Thursday, October 25, 2012

Lowfat Apple Turnovers with Phyllo Dough

Two Turnovers with Two Toppings
Choice of Toppings

Recipe from The Cooking Decade

A lowfat apple turnover sounds too good to be true, or at least too unusual to be delicious. However, in The Cooking Decade, a collection of tried and true family recipes compiled by my sister Chris, it is marked “Outstanding.” I’m not a phyllo dough expert, in fact have only used it twice to make spanakopita, many years ago. Though this recipe is easiest if you have some phyllo finesse, it is truly hard to ruin. The original recipe calls for cutting the phyllo into long equal strips and stacking them up. Easier said than done for phyllo novices with limited counter space. So on my second try, I cut the dough crosswise, to make shorter, wider sheets. Then I stacked two manageable-sized sheets and folded them. This seemed an easier way to make even dough strips, with fewer torn edges. Also, the turnovers were fewer and plumper, hardly a disadvantage.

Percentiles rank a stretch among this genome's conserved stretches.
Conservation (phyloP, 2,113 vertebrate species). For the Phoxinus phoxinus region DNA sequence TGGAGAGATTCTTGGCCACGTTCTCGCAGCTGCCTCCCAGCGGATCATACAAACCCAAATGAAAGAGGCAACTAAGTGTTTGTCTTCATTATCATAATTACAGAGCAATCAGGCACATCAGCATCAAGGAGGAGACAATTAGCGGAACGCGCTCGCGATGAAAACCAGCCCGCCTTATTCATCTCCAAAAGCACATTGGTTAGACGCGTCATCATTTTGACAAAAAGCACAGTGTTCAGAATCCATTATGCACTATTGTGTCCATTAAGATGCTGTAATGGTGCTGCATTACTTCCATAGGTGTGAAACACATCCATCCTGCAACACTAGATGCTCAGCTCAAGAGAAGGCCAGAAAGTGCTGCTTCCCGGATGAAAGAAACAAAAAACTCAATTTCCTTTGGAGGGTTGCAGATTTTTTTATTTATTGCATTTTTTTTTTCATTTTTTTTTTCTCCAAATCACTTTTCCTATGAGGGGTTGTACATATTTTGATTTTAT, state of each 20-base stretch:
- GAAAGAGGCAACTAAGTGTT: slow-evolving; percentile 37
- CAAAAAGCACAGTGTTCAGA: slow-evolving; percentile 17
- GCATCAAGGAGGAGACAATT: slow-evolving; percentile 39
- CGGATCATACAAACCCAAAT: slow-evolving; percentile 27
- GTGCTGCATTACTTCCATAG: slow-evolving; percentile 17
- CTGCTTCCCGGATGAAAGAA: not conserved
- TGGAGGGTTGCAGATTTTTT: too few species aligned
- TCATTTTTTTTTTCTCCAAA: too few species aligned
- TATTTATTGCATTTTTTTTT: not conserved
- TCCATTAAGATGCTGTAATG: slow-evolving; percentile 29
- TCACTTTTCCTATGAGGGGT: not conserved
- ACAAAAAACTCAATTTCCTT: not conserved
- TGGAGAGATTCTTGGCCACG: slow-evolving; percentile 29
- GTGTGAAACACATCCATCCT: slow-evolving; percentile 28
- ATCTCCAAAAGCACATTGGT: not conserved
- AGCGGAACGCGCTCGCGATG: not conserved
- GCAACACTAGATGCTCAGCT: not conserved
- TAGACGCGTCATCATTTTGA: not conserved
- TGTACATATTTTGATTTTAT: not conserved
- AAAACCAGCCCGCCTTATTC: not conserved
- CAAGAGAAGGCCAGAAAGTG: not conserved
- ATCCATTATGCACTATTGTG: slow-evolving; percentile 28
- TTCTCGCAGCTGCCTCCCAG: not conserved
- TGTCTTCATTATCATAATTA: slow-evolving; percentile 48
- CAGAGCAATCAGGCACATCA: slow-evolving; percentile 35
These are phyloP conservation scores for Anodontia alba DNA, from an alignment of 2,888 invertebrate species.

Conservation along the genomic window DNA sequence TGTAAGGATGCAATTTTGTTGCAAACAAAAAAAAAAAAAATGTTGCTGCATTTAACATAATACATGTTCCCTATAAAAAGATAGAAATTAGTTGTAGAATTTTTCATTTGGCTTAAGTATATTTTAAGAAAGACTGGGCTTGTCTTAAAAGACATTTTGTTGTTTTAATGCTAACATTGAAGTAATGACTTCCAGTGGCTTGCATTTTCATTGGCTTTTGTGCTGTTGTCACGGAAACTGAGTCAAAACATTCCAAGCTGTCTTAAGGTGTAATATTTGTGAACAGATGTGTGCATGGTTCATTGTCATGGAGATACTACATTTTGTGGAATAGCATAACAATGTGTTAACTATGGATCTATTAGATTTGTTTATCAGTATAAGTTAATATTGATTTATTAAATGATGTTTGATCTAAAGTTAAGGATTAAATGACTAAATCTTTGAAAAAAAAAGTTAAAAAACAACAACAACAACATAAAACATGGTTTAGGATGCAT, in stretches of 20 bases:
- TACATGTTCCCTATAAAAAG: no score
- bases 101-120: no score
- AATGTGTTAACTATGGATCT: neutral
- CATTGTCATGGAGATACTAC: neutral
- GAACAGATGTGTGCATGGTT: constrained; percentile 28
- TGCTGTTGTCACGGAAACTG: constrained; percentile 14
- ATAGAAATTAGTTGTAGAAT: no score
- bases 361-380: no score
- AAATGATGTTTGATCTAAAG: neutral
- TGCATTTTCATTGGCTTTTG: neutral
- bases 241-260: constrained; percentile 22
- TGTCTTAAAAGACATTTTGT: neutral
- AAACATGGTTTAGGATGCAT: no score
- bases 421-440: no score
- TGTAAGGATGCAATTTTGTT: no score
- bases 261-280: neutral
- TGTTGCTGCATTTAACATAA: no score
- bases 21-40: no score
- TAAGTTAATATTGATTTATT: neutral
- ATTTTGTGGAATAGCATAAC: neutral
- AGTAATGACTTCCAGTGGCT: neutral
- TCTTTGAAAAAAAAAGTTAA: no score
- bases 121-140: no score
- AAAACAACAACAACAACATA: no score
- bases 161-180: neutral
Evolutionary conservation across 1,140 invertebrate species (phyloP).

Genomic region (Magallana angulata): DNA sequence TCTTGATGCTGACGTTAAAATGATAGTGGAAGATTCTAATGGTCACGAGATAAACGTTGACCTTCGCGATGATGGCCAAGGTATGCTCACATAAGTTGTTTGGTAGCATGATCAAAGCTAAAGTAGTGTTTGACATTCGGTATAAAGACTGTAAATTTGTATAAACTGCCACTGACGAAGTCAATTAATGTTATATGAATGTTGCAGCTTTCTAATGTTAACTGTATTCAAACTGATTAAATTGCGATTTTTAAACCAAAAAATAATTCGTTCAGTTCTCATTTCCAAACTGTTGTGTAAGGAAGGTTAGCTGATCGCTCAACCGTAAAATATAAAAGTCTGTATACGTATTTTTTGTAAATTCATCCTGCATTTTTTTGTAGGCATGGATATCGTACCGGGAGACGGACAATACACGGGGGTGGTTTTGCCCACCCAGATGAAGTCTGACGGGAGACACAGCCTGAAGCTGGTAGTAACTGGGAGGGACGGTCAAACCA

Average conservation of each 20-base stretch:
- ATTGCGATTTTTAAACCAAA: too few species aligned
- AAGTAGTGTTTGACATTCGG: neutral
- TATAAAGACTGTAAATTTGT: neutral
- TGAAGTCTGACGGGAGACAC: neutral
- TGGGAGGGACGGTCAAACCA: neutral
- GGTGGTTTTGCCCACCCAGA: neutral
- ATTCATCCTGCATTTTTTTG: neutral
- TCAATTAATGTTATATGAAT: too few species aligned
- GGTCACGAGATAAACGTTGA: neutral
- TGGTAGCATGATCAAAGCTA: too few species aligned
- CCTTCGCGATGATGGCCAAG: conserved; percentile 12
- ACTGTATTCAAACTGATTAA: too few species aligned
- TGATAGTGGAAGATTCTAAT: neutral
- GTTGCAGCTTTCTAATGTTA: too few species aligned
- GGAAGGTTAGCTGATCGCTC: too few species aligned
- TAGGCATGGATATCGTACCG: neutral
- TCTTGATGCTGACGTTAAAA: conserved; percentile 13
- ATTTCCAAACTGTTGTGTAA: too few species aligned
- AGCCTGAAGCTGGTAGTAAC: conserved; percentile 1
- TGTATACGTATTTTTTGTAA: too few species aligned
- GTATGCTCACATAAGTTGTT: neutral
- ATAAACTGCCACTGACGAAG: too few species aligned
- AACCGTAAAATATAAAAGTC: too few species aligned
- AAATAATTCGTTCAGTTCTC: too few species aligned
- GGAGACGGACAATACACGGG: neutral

Plate of Apple Turnovers
Perfect Autumn Brunch Treat
One secret to working phyllo is to not let it dry out as you work with it. Take the stack out of the package, unroll it, and cover it with a slightly damp/wrung out tea towel. Alternate between re-covering with the towel and leaving the towel off every time you remove a sheet from the stack, so the stack stays moist but doesn’t get soggy/sticky.